It’s correct to compare the current situation to severe bear markets of the past, in my view, because of the severity of the current economic downturn, and of the market’s initial reaction. Here’s our comparison, for the first six months from peak (the timeline is from 2008). This chart shows that, while each bear market follows a slightly different path, they are remarkably similar, converging to a 30-40% decline in only 3-5 months. The 1990 crash of Japan’s Nikkei-225 is the only outlier, but it too converged to ‑40% in six months (that bear market continued for 30 years and has not reclaimed its previous peak to this day).

Source: Model Capital Management LLC

Our Positioning

We at Model Capital follow a fundamentals-based approach to tactical management. Fundamentals are more reliable then technical indicators or following charts which are open to interpretation. Our process is impartial, based on a program processing vast amounts of data. Complex algorithms aside, our approach looks at sum-total effect of 24 fundamental factors (such as market valuation and economic data) to determine the attractiveness of the stock market. We invest in the stock market if our equity model’s 6-month outlook for the S&P 500 is high enough, and stay defensive if it’s negative.

Our models gave negative signals in Nov-Dec of 2019 which allowed us to position defensively and helped us protect client assets against this entire downturn. We stayed defensive this year, although our Gold model turned positive in February, and our Credit models turned positive at the end of March. Accordingly, we moved up slightly on the risk curve, from T-Bills to investment-grade and HY credit (and gold ETFs in more aggressive strategies) – this allowed us to earn a reasonably good positive return for clients. We’re not perma-bears – we will eventually get back into the stock market – but not now.

In fact, our equity model has begun to turn more negative as horrible economic numbers came in for March and April. At the same time, the rebound made the stock market overvalued once again. This is the largest divergence between our fundamentals-based equity model and the market direction I’ve seen in a long time. Never a certainty, the probability of a significant market “leg down” has increased. We are, therefore, getting more aggressive in positioning for the expected market move in our more-aggressive strategy, Tactical 2xGrowth.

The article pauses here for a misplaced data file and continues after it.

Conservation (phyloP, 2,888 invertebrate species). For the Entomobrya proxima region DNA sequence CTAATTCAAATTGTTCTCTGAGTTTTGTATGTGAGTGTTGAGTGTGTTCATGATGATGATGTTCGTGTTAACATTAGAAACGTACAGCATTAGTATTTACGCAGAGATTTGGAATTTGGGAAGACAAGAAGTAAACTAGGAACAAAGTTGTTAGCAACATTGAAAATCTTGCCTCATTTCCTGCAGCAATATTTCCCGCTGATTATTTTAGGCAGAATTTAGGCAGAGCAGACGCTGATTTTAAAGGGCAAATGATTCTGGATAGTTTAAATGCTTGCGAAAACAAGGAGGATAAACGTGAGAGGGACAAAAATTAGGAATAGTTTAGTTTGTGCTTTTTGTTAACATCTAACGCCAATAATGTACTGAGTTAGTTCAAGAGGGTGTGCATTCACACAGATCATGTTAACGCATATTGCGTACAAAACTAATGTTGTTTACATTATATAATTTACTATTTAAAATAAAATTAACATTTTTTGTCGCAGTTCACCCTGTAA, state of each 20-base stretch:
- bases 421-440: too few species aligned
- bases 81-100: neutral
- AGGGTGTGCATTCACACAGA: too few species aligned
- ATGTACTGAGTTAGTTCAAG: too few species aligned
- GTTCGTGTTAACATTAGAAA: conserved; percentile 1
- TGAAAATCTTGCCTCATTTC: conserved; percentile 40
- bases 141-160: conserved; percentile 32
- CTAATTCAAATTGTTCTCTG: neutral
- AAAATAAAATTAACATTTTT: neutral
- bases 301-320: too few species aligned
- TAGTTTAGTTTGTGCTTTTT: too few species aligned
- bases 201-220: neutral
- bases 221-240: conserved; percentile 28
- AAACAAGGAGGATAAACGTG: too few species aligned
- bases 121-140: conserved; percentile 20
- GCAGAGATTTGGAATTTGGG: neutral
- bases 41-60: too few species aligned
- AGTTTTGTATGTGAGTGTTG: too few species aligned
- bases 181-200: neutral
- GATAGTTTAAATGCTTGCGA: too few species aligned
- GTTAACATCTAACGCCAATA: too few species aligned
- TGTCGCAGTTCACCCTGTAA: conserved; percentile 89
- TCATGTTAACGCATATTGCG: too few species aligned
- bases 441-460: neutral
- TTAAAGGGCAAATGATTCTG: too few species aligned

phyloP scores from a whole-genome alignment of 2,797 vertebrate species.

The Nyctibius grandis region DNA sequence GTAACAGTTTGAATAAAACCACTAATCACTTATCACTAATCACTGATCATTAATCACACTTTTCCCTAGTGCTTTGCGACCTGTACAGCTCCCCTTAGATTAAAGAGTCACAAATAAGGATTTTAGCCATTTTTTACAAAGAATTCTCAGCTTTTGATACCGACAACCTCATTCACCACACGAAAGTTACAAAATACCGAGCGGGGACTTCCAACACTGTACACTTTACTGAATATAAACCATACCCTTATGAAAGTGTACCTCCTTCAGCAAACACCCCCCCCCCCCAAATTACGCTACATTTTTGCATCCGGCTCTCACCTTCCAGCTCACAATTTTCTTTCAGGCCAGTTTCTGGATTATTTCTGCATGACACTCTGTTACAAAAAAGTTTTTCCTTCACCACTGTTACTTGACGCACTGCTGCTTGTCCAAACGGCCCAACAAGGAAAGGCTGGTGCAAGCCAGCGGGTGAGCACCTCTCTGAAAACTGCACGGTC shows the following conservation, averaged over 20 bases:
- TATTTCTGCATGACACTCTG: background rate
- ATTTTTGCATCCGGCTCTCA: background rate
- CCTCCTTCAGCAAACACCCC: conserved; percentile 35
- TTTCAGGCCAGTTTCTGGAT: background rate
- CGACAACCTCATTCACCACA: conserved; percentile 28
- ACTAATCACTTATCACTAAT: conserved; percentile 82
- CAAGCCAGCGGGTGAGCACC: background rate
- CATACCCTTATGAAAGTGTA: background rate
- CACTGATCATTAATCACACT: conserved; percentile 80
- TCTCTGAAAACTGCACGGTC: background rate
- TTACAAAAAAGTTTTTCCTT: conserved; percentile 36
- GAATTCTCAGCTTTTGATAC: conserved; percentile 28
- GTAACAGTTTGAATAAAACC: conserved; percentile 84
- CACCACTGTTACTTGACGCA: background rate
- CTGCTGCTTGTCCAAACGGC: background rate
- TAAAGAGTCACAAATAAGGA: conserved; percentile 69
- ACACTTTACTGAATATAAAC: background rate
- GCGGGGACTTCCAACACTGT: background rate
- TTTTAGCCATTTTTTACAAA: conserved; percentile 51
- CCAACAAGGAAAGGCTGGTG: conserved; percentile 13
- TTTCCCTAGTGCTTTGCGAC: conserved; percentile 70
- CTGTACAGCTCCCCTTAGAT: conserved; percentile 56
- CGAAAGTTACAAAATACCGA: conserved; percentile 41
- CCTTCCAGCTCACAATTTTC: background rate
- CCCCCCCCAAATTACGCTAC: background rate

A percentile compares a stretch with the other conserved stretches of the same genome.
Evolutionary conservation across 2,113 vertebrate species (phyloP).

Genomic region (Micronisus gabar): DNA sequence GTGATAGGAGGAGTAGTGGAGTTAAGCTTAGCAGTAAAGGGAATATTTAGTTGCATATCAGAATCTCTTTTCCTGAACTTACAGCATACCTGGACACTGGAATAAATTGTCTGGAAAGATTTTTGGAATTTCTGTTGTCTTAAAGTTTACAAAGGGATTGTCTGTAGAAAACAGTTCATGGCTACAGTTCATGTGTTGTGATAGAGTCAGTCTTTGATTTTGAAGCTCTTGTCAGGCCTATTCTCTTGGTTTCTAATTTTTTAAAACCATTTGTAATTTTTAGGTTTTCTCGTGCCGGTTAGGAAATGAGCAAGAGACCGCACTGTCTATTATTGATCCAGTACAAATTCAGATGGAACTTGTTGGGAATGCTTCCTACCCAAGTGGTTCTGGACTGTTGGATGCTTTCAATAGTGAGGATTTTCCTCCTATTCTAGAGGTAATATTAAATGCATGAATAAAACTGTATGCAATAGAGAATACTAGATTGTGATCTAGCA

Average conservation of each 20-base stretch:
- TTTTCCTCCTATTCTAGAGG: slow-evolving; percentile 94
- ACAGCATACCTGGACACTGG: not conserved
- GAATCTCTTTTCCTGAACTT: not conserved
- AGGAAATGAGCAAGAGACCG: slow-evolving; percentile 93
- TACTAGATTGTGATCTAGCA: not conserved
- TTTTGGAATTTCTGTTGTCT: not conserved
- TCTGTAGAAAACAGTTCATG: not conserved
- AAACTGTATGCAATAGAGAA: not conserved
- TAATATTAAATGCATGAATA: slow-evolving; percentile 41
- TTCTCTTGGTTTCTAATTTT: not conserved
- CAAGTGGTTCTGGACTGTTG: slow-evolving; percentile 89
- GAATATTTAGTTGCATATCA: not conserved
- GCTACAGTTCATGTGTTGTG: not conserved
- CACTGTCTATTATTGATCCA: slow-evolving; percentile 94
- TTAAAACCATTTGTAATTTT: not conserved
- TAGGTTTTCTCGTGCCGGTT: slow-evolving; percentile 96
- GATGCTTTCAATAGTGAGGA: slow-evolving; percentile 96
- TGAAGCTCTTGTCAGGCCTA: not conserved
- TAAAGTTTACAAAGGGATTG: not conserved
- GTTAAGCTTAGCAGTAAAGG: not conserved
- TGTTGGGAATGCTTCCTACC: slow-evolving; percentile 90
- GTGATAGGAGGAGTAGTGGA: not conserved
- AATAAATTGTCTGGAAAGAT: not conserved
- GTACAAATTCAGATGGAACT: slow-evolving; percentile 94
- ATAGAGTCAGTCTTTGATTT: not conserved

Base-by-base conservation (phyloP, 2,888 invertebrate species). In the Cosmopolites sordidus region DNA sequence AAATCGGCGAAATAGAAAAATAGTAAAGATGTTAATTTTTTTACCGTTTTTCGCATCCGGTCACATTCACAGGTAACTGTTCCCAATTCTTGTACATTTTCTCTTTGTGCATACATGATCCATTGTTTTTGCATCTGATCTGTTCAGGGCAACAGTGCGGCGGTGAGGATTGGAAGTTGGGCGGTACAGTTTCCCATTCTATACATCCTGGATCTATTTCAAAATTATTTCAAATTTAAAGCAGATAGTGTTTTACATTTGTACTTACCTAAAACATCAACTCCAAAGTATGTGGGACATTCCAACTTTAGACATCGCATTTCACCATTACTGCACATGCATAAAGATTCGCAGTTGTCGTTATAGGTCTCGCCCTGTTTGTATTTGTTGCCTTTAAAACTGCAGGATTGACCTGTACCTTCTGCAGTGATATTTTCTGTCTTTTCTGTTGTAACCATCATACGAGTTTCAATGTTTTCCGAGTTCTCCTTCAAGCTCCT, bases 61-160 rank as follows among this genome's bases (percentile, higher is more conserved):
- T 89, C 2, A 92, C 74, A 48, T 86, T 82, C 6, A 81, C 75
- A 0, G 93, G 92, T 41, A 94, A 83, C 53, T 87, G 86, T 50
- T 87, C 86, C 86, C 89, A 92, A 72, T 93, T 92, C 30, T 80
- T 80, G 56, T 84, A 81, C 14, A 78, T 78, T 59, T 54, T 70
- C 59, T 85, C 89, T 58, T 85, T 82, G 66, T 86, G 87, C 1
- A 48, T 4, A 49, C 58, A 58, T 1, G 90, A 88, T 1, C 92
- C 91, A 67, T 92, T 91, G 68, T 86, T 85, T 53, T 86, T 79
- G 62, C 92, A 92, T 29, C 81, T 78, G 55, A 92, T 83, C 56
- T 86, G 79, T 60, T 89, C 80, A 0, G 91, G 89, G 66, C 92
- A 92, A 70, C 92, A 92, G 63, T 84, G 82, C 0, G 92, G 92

Economic Focus

Economic numbers for March were terrible as I detailed in my previous article. The early, survey-based numbers for April are not much better. After soaring to a weekly peak of 6.9 million – by far the highest on record – initial jobless claims ebbed a bit, to 4.4 million last week. In five weeks, we lost 16% of the entire US workforce. Such a massive loss of jobs has never happened before – we’re in uncharted territory.

The New York Empire State Manufacturing Index – one of the earliest manufacturing surveys for April – tumbled 56.7 points from the previous month to -78.2, the lowest level on record and well below market expectations of -35.0. Although New York was hit hard by the pandemic lockdowns, this is much worse than we’ve seen during the Great Recession of 2008-09:

Empire State Manufacturing Index

Durable goods orders plunged 14.4% in March on aircraft orders, worse than market forecasts of a 11.9% drop. It is the biggest drop since August of 2014 (which was a reversal of the earlier spike due to a tax incentive) and worse than at any time in the 2008-09 downturn.

US Durable Goods Orders, 25 Years

About Model Capital Management LLC

Model Capital Management LLC (“MCM”) is an independent SEC-registered investment advisor, and is based in Wellesley, Massachusetts. Utilizing its fundamental, forward-looking approach to asset allocation, MCM provides asset management services that help other advisors implement its dynamic investment strategies designed to reduce significant downside risk. MCM is available to advisors on AssetMark, Envestnet, and other SMA/UMA platforms, but is not affiliated with those firms.